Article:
There is very little about guns and gun violence that would surprise Jean Andrus anymore.
Andrus is co-founder of Grandmothers Against Violence, a Fort Worth, Texas-based organization founded in response to the deadly school shooting in Parkland, Florida last February.
During the national March for Our Lives that followed in March at locations around the country, Andrus, her fellow co-founders and other supporters marched in t-shirts declaring solidarity with students opposed to gun violence.
“I was amazed at the number of people who came up to me and named a relative or friend who had been affected by guns and gun deaths,” said Andrus, a member of Broadway Baptist Church.
Her comments line up solidly with statistics published by the Pew Research Center last month.
Among the “key findings” about guns is that “a significant share of Americans” – 44 percent – “say they personally know someone who has been shot, either accidentally or intentionally,” Pew reported.
About a quarter of Americans told Pew that “someone has used a gun to threaten or intimidate them or someone in their family.”
Again, none of it surprises Andrus.
“I would have disagreed until I did the March for our Lives,” she said.
Andrus said the survey and the attitudes it uncovers convince her that Grandmothers Against Violence should have been formed much earlier.
“But we didn’t anticipate that our legislators would sit and do nothing” to address the continuing number of mass shootings in the U.S., she said.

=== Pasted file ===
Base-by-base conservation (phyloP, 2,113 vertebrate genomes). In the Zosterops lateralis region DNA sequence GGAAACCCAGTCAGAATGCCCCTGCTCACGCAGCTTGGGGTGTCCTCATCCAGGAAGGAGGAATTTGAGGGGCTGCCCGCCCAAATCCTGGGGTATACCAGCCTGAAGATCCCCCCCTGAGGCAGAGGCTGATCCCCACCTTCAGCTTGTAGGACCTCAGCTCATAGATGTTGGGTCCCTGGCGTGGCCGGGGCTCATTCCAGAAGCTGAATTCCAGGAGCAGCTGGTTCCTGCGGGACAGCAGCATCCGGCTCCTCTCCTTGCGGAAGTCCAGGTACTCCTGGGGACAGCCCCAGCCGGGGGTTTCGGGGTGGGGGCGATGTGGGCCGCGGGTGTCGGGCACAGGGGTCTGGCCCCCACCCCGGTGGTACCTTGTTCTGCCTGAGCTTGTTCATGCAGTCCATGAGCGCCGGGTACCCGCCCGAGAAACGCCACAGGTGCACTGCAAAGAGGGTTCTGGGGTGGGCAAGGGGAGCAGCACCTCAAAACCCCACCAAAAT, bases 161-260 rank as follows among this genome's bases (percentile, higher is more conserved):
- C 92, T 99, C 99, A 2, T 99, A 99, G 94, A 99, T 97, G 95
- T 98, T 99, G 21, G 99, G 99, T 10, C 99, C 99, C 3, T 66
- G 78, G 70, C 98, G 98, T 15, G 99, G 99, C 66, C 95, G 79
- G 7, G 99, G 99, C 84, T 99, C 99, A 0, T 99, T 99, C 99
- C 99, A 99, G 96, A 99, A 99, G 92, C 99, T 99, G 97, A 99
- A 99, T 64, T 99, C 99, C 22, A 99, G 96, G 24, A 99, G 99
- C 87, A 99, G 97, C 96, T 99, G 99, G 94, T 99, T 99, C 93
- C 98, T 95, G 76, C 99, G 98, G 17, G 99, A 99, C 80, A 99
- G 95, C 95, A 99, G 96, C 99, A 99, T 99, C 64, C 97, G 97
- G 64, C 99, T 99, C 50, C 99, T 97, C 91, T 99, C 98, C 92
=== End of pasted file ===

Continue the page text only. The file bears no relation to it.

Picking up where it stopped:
One of the goals of Grandmothers Against Violence, she explained, is to press lawmakers into action and to show concerned citizens, wherever they are, how to do the same.
“It’s just a matter of inviting people to join us and to speak up.”
Pew’s research demonstrates there is plenty to speak up about, she said.
One is that guns are pervasive. Thirty percent of Americans own guns and another 11 percent say they live with someone who does. About half grew up in homes where there were guns and 59 percent say they have friends who own firearms.
The survey found that protection is the main reason gun owners – at 67 percent – say they have firearms. Others cite hunting and sport shooting as the reasons.
Most Americans, around 57 percent, say they believe gun laws should be stricter.
“Yet these views differ sharply by party,” Pew found, with 80 percent of Democrats and Democratic-leaning independents favoring stricter laws. Among Republicans and “GOP leaners” only 28 percent favor tighter laws on firearms.
“Partisans are also deeply divided over whether it is more important to control gun ownership or protect gun rights,” Pew found. About 76 percent of Republicans say it is more important to protect gun rights than to control gun ownership, while just under 20 percent of Democrats agree with that view.
Americans also disagree on the role stricter gun laws would play in the incidence of mass shootings, according to Pew.
“Nearly half of adults,” the organization reported, “say there would be fewer mass shootings if it was harder for people to obtain guns legally, while a similar share (46 percent) says there would be no difference.”
But Grandmothers Against Violence is pushing the idea that restricting the availability of assault weapons as an effective way to curb mass shooting.
The group has tried to broker meetings between local students concerned about shootings and the NRA and local legislators.
It’s also organized card-writing meetings to press legislators into action and plans to make presentations to churches and civic groups about gun safety laws. Grandmothers Against Violence also provide information on how people can support other groups involved with the same causes, including petition-signing campaigns.
The trends highlighted by the Pew survey and in other research and articles merely underscores how urgent it is for everyone to act, Andrus said.
“I think the most important thing we can do is ask people to join us and to speak up,” she said.